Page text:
Copenhagen has been rocked by an explosion outside a police station in what is the second blast to hit the Danish capital in four days.
No one was injured in the blast, which happened outside a mobile police station in the Norrebro, just outside the city centre, police said.
On Tuesday, one person was slightly injured in an explosion outside the Danish Tax Agency’s office in Copenhagen, in what police said was a deliberate attack.
Police said it is too early to say whether the two blasts were connected, but could not immediately comment further.
They are looking for a man seen fleeing from the scene dressed in dark clothing and white shoes, and asked any witnesses to come forward.
Serious attacks or violence are rare in the small Nordic country of 5.7 million people that prides itself on a reputation for safety and social tolerance.
The blast shattered glass doors and windows and scorched metal cladding at the main entrance of the building in Nordhavn, just north of the city centre.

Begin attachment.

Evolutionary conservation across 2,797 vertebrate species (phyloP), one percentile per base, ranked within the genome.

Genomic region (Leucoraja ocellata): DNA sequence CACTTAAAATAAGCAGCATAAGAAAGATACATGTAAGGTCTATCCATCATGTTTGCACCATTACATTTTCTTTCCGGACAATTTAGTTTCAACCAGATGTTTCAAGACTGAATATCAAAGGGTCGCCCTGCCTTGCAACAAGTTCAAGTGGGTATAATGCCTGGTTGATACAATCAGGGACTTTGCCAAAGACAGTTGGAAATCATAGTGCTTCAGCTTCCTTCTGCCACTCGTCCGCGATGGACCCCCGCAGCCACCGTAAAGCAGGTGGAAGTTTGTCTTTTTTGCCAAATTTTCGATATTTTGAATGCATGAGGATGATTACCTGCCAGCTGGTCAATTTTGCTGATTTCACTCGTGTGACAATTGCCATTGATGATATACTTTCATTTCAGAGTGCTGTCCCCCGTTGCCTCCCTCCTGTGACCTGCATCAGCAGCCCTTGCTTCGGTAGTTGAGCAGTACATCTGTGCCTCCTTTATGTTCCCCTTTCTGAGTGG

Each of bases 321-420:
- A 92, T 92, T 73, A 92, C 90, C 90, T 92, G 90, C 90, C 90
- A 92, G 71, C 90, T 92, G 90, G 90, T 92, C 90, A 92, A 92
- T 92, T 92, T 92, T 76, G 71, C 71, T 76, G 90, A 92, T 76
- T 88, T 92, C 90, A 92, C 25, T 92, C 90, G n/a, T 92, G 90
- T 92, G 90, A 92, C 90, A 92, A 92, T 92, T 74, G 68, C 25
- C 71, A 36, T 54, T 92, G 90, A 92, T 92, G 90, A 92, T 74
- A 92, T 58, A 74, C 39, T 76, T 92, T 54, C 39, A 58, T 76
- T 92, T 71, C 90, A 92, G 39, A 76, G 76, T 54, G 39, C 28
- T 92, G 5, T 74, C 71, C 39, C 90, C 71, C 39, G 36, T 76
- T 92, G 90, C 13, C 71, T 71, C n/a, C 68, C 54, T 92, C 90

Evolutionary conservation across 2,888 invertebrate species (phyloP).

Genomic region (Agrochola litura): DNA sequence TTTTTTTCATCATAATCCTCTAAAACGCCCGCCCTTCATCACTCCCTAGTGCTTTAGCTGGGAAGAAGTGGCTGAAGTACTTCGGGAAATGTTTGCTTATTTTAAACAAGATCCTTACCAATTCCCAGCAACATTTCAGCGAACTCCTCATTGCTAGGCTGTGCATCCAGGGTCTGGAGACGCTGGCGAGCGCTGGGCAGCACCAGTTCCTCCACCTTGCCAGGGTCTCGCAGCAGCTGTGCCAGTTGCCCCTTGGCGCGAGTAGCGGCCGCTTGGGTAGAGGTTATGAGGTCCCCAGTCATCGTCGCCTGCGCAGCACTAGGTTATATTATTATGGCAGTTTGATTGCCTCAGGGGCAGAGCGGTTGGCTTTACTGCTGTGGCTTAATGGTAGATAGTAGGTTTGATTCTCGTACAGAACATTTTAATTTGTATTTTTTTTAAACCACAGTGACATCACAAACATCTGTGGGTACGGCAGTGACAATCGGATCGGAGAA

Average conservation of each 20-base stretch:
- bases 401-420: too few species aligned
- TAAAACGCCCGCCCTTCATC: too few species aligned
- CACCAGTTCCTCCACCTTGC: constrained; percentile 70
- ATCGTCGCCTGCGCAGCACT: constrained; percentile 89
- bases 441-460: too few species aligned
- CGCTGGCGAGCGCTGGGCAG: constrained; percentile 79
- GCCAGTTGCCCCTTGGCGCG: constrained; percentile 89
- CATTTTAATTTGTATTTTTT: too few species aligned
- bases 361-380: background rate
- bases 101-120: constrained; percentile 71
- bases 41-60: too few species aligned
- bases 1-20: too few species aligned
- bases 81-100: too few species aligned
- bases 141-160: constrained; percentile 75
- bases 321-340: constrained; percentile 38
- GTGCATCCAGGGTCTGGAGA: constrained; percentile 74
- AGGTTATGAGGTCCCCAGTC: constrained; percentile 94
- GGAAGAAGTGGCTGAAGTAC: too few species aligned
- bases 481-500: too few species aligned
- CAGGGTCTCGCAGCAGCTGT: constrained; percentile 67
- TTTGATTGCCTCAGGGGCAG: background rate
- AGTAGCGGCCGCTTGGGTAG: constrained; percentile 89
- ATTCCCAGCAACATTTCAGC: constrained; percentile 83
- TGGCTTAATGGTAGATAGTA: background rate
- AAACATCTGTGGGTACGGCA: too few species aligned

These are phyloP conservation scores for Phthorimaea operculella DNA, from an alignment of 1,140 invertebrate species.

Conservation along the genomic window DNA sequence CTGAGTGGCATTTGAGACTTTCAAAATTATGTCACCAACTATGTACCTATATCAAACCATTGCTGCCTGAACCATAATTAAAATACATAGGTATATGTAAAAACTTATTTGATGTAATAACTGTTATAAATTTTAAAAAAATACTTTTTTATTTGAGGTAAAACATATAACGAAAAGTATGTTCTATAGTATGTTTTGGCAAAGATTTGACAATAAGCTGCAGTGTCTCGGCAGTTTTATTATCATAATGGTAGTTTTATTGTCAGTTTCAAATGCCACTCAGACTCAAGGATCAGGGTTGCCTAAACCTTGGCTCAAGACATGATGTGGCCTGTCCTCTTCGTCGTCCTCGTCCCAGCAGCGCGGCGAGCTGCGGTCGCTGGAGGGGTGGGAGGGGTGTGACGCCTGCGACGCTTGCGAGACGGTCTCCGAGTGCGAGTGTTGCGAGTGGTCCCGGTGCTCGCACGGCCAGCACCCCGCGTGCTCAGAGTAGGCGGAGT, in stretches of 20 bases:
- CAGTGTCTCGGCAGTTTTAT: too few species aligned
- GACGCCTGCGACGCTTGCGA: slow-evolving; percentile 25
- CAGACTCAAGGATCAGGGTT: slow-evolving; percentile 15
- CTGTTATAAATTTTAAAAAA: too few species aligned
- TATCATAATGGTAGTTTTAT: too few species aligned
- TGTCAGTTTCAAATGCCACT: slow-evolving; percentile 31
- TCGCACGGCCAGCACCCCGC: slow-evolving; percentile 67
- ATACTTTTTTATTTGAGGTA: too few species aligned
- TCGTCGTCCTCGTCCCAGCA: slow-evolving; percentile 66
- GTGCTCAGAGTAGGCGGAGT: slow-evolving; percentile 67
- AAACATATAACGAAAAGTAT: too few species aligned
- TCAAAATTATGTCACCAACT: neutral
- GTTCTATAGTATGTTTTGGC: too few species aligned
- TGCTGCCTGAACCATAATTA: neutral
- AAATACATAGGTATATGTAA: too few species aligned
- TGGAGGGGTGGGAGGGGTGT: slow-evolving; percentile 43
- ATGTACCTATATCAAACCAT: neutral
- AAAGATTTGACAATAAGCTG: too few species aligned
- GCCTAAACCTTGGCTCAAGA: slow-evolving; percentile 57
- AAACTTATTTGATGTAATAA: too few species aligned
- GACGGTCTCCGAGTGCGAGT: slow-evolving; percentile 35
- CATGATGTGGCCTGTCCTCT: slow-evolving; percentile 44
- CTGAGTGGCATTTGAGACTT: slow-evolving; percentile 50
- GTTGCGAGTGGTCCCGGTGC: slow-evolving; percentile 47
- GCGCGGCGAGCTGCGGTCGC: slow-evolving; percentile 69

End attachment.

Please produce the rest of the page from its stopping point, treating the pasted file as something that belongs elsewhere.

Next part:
Morten Ostergaard, a member of the Social Liberal Party and a former economic and interior affair ministers, wrote on Twitter that an ‘attack against the police is an attack against all of us.’
‘In Denmark no one should be afraid that their workplace will be blown to bits. Tax agency, police, anywhere.’
After the attack on Wednesday, chief police inspector Jorgen Bergen Skov said: ‘Someone did this on purpose. It was not an accident.
‘We take this very seriously and already last night established a broad and comprehensive investigation. We cannot and will not accept an attack like this.’
The tax agency was hit by an explosion 16 years ago to the day in what police at the time described as ‘vandalism’, but on Wednesday Skov said their investigation had shown the two events were not connected.
Denmark has some of the highest taxes in the world to underpin its generous welfare system.